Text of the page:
The Patient who Died

In my very short nursing career (super short! I’m not yet a licensed nurse!!) I have been a part of 3 deaths.  3 deaths over 2 years of theory and clinical.

Two were very expected.  The patients were on palliative care orders, they’d had a decline and death was expected.  I cried a little, moved on and continued my day without much pause.

The third and last (latest?) was not.

He wasn’t expected to die.

His death was not only unexpected, it was unusual and traumatic.

An artery blew and he bled out. He was my patient. I had sat him up for breakfast, and 45 minutes later I was walking by to get another patient a drink and saw him slumped over.

His bed was covered in blood and non-responsive.

I discovered this.

I didn’t respond well – there were things I didn’t do that I should have, and there were things I shouldn’t have done that I did.

I learned so very much from that man’s death.

I walked out of the room as they were continuing the code and thought to myself… what did I miss? What didn’t I do right? What could I have done differently?

The answers?

Don’t leave the patient.
Hit the emergency button.
Put oxygen on the patient.
Open the IV to run a bolus.
Look for the bleed.

The last two are probably interchangeable. Stopping the bleed is important but getting volume back into the patient is important as well.

So I learned.

And now… the grief has hit me again and again.

I talk about it, and I cry. I think about it, and I cry. I’m blogging about it, and I cry.

It was the first traumatic death I’d experienced. And in the words of the nurse who was working with me… it was VERY traumatic.

My husband’s death wasn’t traumatic like that. It’s not reminiscent. It’s only reminiscent in that it wasn’t an expected death. We expected Mark to get better.  He didn’t. I expected the patient to get better.  He didn’t.

I am grieving over this patient who’s name I don’t fully remember (just remember his first name) and his death.

People tell me it’s normal. That I will learn to adjust. That it will stay with me. That I learned from it and from this point on, I will ALWAYS remember to check my emergency equipment, hit the emergency button and put oxygen on a patient who is suddenly not stable.

But I’m grieving.  And I’m sad. And I suppose it will eventually be a part of me. I’ve also been told that if I wasn’t compassionate and caring – I wouldn’t feel this. But in the meantime…

I grieve.  For the man who’s last name I can’t remember. For his dog.  For the children who lived across the country. For a death that shouldn’t have happened even though I know that there probably wasn’t anything anyone could have done differently to change the outcome.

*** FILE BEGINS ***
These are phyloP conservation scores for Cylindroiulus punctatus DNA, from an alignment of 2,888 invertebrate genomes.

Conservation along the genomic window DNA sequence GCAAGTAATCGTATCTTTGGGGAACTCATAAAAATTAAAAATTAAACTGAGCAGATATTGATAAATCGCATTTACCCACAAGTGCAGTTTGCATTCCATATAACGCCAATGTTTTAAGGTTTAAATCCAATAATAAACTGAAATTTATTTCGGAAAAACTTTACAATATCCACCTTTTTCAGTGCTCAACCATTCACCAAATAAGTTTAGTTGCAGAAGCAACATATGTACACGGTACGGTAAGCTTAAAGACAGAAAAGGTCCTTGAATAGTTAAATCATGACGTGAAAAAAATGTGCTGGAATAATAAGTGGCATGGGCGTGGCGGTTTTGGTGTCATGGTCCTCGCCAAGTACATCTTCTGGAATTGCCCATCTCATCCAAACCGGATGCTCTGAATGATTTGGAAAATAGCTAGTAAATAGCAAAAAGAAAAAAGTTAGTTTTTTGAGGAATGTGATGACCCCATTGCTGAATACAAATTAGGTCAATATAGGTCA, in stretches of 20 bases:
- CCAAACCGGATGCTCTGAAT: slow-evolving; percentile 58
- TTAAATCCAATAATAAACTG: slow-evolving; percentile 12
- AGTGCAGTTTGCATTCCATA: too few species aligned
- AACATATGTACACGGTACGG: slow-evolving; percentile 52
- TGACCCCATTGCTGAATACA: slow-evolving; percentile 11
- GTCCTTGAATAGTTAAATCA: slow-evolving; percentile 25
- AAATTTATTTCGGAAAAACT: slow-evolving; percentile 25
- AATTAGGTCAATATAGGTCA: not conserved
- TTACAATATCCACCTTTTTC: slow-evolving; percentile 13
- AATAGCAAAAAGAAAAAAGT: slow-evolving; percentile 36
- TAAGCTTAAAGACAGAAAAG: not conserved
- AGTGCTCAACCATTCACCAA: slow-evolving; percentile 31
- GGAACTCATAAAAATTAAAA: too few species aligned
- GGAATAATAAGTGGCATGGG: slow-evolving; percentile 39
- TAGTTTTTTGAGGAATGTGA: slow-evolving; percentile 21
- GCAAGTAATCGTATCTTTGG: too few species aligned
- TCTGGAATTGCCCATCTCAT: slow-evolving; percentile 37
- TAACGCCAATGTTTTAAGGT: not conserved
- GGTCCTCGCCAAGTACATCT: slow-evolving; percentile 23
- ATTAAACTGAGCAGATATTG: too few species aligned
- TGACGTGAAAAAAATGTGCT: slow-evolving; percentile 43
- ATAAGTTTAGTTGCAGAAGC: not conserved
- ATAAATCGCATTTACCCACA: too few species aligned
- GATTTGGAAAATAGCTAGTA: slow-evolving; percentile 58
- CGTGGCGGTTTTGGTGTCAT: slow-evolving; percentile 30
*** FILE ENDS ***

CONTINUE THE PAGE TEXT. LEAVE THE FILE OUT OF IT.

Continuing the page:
The images in my head flash randomly.  The memory of his voice haunts me. And I grieve.

 

So…. My Husband Died

I’m in nursing school.  In just over a year I will have finished a diploma program and will have (almost) earned the title “Practical Nurse.”

It is a … therapeutic process for me. Each new thing I learn, each new skill I learn brings up memories from when he was in the hospital.

And each new instructor I have to have a conversation with them.

“So… my husband died.  And this is bringing up a LOT of memories and triggers.  And if I step back from what I’m doing or what’s being taught, please understand that it’s a matter of trying to get myself under control or minimizing the emotional battering I’m going through.  But I AM learning, I just don’t want to be penalized because I have to do it differently at that moment.”

So yeah.  My husband died. And I get to talk about it over and over.  And maybe as I talk about it, I’ll desensitize more?  I don’t know.  It doesn’t seem to be happening, but I still talk about it.

Sometimes I don’t want to though.

Today I didn’t want to, but I did want my instructor to understand that I am going through things and working on them.

Because my husband died.  And he wouldn’t want me to live life any other way than out loud and as boldly as I am. So I talk.  And I learn.  And I try to make the world around me a bit better and a bit brighter.

And I will take the lessons learned from him and his death and build a life that is beautiful and bright.  And be there for another who is going through the same thing.

It’s part of why I’m becoming a nurse, yanno?

IMAG0026